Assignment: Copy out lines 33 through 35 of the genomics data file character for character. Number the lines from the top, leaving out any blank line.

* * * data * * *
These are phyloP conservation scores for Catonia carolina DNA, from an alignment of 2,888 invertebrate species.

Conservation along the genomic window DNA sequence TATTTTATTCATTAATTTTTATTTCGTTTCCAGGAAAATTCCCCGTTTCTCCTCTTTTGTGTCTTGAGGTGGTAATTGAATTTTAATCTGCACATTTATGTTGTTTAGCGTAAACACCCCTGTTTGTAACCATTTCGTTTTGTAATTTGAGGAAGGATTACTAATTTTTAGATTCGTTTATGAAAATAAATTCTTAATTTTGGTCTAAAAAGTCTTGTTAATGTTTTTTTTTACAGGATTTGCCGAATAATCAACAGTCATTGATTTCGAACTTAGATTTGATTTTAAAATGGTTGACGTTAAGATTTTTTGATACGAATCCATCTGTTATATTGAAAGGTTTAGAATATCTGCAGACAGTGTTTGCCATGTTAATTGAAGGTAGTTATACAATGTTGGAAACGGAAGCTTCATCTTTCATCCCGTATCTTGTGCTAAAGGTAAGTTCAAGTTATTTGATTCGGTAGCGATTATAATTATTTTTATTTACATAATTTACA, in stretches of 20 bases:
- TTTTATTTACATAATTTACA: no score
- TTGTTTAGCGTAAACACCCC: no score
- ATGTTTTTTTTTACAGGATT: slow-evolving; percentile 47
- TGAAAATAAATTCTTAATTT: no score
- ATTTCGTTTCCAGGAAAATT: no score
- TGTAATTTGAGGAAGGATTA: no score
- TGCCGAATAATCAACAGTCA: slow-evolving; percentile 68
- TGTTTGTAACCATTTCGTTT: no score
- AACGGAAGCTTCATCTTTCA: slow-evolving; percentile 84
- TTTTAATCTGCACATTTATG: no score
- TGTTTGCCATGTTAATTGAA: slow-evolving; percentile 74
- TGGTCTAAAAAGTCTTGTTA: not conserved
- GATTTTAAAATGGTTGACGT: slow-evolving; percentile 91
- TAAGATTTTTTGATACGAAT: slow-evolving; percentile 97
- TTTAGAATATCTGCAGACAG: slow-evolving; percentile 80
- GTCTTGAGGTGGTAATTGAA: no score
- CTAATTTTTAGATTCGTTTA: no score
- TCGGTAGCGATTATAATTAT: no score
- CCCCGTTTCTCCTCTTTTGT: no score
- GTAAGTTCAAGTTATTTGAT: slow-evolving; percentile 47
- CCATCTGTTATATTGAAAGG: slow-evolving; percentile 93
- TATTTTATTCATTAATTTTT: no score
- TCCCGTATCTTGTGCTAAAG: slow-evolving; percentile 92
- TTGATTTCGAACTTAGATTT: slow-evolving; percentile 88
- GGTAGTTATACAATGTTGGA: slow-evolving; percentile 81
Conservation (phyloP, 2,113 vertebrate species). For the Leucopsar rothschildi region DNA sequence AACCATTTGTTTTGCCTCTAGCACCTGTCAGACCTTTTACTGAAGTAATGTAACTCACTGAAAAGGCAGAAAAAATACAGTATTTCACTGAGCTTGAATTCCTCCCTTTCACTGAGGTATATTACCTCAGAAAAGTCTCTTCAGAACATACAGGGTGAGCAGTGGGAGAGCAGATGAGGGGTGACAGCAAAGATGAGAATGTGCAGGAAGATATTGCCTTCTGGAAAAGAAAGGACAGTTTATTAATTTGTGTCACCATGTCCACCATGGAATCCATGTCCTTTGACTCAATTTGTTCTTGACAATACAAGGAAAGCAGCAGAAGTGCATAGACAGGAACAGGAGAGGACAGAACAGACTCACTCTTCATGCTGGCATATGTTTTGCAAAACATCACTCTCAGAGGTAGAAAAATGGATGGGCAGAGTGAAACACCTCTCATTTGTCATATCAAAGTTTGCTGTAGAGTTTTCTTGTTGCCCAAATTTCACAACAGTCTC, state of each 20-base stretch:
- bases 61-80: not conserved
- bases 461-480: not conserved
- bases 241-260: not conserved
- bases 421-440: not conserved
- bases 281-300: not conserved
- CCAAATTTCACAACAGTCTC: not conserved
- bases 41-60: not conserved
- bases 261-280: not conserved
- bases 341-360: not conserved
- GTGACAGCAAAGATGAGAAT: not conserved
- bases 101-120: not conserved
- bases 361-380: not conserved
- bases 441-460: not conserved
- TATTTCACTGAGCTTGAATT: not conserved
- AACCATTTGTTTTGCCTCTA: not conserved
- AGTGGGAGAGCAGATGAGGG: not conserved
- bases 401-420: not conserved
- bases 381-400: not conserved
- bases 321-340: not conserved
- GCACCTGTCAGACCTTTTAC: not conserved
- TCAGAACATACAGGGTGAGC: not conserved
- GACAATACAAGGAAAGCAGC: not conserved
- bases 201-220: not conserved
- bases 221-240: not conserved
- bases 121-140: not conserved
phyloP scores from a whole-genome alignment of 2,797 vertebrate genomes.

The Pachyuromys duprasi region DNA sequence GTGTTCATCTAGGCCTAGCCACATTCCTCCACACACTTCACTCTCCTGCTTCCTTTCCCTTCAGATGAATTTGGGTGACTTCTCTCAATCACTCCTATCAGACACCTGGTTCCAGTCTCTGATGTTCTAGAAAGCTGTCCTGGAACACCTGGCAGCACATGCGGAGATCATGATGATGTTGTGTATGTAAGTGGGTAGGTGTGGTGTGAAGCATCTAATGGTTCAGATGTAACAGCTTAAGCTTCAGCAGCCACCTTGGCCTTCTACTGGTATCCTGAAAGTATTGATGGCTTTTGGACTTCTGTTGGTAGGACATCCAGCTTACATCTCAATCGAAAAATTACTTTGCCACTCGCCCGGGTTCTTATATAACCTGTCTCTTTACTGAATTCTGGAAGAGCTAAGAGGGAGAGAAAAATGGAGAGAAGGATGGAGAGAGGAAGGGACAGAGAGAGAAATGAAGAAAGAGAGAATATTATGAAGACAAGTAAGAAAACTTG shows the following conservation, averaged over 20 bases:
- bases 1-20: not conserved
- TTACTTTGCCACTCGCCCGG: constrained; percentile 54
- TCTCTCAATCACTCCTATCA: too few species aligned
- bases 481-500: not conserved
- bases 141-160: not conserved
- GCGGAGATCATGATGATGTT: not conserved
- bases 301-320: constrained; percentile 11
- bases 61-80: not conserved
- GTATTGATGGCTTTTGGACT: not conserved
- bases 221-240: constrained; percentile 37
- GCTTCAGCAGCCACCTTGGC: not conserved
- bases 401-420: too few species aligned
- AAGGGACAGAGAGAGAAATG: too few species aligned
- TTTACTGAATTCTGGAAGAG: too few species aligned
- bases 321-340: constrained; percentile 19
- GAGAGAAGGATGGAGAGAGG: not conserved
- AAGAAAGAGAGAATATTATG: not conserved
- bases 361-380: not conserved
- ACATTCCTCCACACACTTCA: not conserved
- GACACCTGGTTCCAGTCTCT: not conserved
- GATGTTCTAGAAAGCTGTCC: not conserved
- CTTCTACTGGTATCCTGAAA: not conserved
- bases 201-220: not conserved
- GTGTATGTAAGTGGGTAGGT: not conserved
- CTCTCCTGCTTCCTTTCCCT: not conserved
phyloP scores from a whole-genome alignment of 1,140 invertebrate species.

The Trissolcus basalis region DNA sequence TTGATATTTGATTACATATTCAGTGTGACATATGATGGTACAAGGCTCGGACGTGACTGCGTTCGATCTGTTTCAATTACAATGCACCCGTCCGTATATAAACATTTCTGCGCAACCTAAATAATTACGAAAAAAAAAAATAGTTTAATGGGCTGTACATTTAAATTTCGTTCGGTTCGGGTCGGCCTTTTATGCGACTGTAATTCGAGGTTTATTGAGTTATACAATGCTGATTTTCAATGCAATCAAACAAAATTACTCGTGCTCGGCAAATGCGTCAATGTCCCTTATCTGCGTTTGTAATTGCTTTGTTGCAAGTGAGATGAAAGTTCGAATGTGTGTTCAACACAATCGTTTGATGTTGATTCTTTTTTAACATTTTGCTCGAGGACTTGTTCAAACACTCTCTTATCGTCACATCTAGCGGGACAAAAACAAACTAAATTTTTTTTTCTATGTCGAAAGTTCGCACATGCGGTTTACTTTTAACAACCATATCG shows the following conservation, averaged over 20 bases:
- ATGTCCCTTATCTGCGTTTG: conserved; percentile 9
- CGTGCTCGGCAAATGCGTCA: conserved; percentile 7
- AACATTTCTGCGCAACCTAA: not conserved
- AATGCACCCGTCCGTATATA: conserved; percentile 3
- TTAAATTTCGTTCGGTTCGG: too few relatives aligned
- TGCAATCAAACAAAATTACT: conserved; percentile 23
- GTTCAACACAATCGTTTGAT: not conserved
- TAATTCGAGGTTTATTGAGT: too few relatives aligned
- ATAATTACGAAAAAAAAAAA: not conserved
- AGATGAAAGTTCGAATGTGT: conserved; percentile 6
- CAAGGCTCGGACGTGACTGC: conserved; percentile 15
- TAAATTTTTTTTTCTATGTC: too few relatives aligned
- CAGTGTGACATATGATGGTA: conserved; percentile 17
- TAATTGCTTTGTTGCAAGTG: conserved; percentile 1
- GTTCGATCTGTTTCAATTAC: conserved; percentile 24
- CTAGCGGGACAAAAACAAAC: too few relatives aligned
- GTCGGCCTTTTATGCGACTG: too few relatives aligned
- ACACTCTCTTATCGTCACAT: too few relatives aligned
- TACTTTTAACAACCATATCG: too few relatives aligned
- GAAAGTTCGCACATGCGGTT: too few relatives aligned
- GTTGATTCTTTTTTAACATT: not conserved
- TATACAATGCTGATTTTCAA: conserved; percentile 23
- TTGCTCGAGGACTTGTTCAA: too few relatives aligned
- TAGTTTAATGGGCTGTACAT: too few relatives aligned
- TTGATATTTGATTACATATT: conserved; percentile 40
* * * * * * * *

- bases 281-300: not conserved
- CCAAATTTCACAACAGTCTC: not conserved
- bases 41-60: not conserved